The accelerated reliance on digital platforms and automation raises important risks, as data systems become increasingly fundamental to the operation of a business. Issues such as data completeness, data quality and AI models that do not perform correctly are no longer only technical problems to be managed by IT colleagues. Data systems that are critical to the business require many stakeholders involved in curating and shaping these systems, addressing any challenges with urgency. This blurring of boundaries is not confined to the digitalization of business operations and transactions, either — it is also increasingly blurred by third parties such as suppliers, vendors and contractors.

The report shares that the overall confidence that third parties abide by relevant regulations and laws is high at 83%. However, while 47% of board members have the highest level of confidence, only 28% of employees believe the same. The report also indicated that different roles tend to have different levels of confidence in the integrity of third-party suppliers (86% of IT departments compared to 71% of legal departments).

The report shows how easily mismatches can develop between the perceptions of the board, their employees and various groups in an organization, increasing the need to close the distance between all the groups and hierarchal layers comprising an organization. By tightening the connections between its parts and functions, an organization can deepen a shared integrity culture. As companies emerge from the pandemic and start looking to fill resource gaps with third party contractors, aligning them to the integrity culture of the company will also be vital.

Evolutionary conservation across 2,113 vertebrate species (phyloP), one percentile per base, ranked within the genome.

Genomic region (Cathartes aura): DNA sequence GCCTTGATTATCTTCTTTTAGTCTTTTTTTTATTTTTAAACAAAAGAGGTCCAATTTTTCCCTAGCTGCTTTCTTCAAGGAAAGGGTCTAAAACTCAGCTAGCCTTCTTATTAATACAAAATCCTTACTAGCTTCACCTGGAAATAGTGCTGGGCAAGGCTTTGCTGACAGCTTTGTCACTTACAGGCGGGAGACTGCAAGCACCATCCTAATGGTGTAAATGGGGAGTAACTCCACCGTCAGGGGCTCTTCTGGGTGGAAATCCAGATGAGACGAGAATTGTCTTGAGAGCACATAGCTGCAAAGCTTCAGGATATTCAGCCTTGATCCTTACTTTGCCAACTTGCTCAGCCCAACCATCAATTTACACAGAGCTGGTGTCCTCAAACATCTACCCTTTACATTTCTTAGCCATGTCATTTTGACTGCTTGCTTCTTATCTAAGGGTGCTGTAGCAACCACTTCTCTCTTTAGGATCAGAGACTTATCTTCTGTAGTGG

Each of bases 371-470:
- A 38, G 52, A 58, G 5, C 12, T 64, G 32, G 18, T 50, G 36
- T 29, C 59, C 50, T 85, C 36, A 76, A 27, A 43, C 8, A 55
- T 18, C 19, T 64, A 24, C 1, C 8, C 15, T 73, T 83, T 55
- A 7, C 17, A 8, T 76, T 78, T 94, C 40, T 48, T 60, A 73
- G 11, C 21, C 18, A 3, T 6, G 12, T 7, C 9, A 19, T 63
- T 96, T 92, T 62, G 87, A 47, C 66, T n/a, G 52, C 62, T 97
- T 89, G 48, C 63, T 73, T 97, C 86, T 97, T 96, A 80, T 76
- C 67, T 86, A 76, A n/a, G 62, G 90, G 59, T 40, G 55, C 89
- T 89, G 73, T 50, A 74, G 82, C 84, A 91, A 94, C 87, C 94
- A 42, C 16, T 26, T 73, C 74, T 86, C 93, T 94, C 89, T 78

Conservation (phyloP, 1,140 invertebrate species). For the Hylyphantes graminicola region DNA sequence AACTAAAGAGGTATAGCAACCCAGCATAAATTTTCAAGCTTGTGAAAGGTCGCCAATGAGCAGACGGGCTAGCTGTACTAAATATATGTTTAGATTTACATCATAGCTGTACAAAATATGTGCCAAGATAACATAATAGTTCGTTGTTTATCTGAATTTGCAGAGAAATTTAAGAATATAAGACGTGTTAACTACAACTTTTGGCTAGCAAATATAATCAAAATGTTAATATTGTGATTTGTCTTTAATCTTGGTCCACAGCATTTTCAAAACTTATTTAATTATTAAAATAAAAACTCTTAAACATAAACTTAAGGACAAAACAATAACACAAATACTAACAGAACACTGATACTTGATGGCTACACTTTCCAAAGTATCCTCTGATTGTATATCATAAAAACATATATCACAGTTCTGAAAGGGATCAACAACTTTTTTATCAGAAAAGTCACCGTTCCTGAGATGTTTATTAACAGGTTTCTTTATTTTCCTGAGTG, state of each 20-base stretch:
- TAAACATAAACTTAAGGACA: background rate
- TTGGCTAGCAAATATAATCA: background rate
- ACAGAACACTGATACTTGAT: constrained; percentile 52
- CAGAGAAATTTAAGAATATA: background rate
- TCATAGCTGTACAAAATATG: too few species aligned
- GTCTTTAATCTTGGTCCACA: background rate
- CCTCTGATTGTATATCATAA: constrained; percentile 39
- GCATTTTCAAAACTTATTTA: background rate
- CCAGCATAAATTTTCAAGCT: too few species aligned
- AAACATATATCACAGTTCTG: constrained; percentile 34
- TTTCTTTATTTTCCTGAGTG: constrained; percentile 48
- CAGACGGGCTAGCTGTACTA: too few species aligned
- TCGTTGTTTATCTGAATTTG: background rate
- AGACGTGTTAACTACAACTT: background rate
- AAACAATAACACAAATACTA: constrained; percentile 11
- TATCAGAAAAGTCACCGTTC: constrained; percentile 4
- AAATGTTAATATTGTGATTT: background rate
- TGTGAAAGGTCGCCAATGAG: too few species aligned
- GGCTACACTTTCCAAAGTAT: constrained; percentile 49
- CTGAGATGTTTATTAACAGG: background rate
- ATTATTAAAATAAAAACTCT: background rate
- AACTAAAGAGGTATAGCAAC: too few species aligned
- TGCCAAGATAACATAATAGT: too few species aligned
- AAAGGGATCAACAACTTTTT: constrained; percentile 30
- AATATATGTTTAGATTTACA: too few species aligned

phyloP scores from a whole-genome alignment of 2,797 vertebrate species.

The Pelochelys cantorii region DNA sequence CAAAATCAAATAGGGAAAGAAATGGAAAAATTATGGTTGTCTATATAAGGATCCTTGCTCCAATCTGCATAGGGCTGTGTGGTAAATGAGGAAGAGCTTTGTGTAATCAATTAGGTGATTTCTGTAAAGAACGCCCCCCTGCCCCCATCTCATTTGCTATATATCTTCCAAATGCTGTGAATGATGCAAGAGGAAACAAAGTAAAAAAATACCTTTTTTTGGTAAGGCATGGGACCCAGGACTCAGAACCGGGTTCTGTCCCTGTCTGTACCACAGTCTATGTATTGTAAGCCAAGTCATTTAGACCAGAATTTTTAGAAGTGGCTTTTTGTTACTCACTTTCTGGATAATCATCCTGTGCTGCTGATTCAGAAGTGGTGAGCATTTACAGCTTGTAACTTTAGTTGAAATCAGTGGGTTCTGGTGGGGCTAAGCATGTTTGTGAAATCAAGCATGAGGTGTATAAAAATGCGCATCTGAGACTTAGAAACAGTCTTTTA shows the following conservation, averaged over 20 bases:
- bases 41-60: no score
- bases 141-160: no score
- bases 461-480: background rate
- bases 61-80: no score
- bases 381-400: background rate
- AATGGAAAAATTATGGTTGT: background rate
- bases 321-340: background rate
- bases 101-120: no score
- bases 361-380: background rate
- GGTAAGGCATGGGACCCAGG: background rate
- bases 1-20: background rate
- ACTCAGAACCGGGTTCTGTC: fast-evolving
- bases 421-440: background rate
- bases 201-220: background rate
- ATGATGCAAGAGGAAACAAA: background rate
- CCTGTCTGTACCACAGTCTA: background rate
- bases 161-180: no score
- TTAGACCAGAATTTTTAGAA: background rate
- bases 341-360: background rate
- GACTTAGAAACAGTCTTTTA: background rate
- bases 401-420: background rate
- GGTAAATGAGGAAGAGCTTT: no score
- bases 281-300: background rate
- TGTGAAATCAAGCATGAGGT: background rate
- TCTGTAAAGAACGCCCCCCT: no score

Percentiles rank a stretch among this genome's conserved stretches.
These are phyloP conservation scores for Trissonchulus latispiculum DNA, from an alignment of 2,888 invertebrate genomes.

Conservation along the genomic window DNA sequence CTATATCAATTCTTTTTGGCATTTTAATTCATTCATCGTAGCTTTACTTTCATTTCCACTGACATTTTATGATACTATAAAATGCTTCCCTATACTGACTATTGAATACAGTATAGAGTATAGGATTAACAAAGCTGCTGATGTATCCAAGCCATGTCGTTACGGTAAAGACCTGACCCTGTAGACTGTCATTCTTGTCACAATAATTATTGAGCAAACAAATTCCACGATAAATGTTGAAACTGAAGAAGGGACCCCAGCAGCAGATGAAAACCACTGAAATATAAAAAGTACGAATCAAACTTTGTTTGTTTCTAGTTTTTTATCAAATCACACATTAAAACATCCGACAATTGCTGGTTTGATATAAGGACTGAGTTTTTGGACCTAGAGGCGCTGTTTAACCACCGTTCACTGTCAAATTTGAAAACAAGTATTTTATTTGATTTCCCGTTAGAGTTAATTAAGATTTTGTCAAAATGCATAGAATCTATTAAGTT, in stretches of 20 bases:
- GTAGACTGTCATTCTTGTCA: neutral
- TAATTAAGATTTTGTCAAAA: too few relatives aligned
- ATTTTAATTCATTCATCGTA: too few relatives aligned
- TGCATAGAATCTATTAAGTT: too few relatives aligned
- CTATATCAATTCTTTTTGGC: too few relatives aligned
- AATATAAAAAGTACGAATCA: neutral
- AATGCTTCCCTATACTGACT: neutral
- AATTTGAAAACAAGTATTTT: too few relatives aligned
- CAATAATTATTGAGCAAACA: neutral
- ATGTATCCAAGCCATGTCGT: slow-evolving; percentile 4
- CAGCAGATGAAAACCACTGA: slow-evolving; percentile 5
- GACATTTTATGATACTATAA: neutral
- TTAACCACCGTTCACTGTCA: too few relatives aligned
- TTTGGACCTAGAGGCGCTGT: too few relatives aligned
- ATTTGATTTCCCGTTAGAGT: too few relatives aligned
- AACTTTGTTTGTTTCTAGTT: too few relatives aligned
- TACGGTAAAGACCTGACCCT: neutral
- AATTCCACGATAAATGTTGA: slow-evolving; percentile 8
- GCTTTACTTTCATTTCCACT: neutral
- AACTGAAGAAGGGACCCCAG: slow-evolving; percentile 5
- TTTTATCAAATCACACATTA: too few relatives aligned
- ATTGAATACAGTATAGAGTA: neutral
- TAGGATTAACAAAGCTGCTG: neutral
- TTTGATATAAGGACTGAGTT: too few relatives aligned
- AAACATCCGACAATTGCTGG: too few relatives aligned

Organizations that leverage technology to further enable risk mitigation efforts will gain greater visibility into their risk landscape and the effectiveness of their compliance program as a whole. Leaders will need to ensure that technology is an integral part of their compliance strategy to make the most of these advancements, harnessing forensic technology solutions to identify hidden risks and using benchmarking to understand outliers. With technology able to advance the integrity agenda beyond merely checking travel and entertainment expenditure lines, data will be likewise capable of increasing the transparency of all company interactions and transactions.

Focusing on technology-driven and data-centric ways to monitor one’s integrity culture and build the necessary controls, insights and process allows companies to transform their compliance programs, creating long-term value. Increasing volumes of data can be utilized as an opportunity to aid in the combat against fraud, but it should be recognized that systems and processes are not the source of fraud: humans are.

This means that the best compliance frameworks can be breached if a culture of doing the right thing is not established at a fundamental level, making building a strong integrity culture as important as the control environment. The report shows that while the integrity message is reaching people, the appetite for malpractice is growing. Companies must therefore continue communicating and building awareness by educating instead of training, ensuring that everyone understands the “why” of business integrity as much as they do the “what.”

This article is for general information only and is not a substitute for professional advice where the facts and circumstances warrant. The views and opinions expressed above are those of the author and do not necessarily represent the views of SGV & Co. 


Roderick M. Vega is a partner and the Forensic and Integrity Services leader (FIS) of SGV & Co.